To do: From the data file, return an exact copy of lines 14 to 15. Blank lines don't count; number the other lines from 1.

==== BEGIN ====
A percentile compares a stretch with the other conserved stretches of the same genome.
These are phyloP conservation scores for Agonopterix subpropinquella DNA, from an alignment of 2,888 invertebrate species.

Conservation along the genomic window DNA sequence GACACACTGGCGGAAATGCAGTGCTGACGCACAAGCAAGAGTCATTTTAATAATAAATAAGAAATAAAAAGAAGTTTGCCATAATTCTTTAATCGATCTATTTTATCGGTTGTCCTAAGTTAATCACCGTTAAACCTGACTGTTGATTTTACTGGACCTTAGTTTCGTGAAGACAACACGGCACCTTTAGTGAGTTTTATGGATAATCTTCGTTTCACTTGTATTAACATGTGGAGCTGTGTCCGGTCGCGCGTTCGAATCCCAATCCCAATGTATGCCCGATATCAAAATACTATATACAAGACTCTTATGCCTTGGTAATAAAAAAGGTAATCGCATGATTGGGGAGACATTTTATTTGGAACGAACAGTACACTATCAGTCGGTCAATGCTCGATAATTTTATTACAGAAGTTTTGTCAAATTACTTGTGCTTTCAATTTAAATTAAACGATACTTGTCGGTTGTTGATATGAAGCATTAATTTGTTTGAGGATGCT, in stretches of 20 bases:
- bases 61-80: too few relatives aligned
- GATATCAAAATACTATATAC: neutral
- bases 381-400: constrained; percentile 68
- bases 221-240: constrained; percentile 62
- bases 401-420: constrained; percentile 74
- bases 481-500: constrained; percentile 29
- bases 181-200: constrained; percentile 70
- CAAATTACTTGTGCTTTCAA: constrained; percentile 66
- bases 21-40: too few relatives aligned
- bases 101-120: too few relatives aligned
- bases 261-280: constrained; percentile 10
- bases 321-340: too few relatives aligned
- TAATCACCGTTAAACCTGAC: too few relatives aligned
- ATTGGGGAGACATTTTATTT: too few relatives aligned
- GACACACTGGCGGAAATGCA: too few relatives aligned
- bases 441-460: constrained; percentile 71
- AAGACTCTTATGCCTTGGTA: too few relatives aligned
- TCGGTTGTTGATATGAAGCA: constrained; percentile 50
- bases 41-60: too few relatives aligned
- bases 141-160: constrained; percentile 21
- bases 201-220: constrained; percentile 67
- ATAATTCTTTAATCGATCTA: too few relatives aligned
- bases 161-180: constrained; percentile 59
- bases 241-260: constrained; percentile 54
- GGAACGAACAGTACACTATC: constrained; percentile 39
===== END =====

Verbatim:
- bases 261-280: constrained; percentile 10
- bases 321-340: too few relatives aligned